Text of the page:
» Subscribe Today!
The Power of Information
The Ledger - EST. 1978 - Nashville Edition

Forgot your password?
Skip Navigation LinksHome > Article
VOL. 37 | NO. 5 | Friday, February 01, 2013

Attorneys file response in public notice dispute

Print | Front Page | Email this story

MURFREESBORO (AP) - Attorneys say the Islamic Center of Murfreesboro and Rutherford County government should not be exempt from giving notice of public meetings under religious land use laws.

According to The Daily News Journal (http://on.dnj.com/11Fp5mv), the Rutherford County Regional Planning Commission is appealing a Tennessee Court of Appeals ruling that said the county failed to provide adequate public notice prior to approving the Muslim congregation's 2010 plans to build a bigger mosque.

Plaintiff's attorneys Joe Brandon and Tom Smith recently filed a response to the planning commission's appeal of the ruling. Brandon says it should not be a substantial burden for the county to follow public notice laws.

"That's laughable that compliance with the open-meeting law is a land-use regulation," Brandon said.

Planning commission attorney Josh McCreary expects the appeals court to assign a date for oral arguments some time in s pring.

The county used The Murfreesboro Post to give public notice of the time, date and location of the meeting that involved the mosque construction plans.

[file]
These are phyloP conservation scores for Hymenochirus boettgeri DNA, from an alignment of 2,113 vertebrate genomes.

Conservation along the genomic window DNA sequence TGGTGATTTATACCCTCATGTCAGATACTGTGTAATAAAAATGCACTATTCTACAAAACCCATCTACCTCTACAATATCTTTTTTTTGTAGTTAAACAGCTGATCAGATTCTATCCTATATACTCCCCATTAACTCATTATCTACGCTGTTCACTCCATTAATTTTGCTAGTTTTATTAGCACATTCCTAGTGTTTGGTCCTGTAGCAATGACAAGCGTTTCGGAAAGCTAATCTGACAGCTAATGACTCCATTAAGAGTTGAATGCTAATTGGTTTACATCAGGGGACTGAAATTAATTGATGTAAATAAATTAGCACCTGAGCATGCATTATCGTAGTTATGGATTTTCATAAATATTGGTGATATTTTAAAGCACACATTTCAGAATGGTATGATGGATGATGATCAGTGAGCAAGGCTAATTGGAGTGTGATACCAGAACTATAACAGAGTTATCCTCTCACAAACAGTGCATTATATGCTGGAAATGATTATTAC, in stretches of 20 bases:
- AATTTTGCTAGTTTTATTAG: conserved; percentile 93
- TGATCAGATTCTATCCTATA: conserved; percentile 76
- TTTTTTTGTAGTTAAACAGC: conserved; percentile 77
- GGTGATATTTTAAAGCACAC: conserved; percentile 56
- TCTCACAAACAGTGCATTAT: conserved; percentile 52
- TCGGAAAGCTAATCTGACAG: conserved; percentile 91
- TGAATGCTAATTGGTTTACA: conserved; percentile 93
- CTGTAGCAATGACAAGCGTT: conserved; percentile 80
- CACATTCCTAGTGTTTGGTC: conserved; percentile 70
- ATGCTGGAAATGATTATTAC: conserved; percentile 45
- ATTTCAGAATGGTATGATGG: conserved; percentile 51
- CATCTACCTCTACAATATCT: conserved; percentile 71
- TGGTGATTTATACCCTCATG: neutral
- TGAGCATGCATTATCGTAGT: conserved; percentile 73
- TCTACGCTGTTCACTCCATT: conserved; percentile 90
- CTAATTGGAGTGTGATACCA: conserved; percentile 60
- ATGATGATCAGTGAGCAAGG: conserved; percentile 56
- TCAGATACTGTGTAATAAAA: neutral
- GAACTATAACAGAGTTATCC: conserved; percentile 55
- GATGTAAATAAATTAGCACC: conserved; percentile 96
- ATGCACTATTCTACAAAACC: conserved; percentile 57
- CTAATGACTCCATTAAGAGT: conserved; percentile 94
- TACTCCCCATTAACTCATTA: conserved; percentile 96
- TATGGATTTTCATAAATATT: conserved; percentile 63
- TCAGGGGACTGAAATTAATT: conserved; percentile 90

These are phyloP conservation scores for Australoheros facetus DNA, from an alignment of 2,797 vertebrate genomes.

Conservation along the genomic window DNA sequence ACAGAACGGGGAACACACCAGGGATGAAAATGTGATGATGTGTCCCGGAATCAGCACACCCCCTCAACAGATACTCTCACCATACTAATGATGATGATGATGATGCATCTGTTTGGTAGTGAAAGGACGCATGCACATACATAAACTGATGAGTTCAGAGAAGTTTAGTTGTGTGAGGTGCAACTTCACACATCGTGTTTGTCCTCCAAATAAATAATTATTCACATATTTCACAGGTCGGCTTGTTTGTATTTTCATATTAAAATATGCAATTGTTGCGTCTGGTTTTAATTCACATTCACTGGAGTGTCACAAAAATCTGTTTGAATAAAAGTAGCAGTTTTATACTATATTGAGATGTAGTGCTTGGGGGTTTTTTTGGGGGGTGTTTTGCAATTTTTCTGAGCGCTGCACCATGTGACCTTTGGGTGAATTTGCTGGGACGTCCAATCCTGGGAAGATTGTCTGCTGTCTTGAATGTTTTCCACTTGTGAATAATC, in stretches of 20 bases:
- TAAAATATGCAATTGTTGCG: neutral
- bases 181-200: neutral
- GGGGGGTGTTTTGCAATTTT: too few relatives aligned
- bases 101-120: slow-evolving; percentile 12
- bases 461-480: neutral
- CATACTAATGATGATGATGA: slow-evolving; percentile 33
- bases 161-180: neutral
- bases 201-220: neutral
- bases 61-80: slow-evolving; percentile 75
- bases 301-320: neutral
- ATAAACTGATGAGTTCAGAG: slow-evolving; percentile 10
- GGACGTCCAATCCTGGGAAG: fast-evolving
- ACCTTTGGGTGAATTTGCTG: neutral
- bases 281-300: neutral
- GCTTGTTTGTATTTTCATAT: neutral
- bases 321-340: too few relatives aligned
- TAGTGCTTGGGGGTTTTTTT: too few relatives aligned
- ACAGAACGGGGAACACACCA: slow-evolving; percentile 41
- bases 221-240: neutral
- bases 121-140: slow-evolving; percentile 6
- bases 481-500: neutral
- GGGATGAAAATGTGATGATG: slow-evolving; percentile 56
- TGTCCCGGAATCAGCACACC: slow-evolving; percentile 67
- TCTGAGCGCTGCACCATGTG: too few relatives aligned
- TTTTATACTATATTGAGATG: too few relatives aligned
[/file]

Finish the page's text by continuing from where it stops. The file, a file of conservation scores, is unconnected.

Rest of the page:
However, Chancellor Robert Corlew III ruled that using the free newspaper, which didn't circulate in the driveways of homes outside Murfreesboro city limits, wasn't an adequate way to give notice.

Corlew also noted that the county failed to include the agenda for the meeting on the government's website in advance of the meeting.

Saleh Sbenaty, a member of the mosque's board of directors, contends the plaintiffs have no case.

"Our constitutional right has been violated because we have been discriminated against," said Sbenaty, a 20-year Middle Tennessee State University professor in the department of engineering technology.

Prior to the appeal, Corlew suggested that the county place the mosque back on a future agenda, give proper notice and vote on the construction plans without violati ng the congregation's religious land-use rights.

Corlew's ruling voided the previous planning commission decision and prohibited the county from issuing a certificate of occupancy to the congregation until the site plans could be reviewed again.

U.S. District Judge Todd Campbell overruled Corlew in late July. Campbell ordered the county to work with the center on issuing the occupancy permit to allow the congregation to get into the new mosque by the start of Ramadan in late July.

The congregation's building was not ready in July, but the center was able to obtain the permit and move in by August.

The U.S. Department of Justice also sued Rutherford County in July, claiming violations of the Religious Land Use and Institutionalized Persons Act of 2000.

The plaintiffs then filed to enter the federal case, and U.S. District Judge Kevin Sharp ruled in August that their public notice complaint could be pursued in court.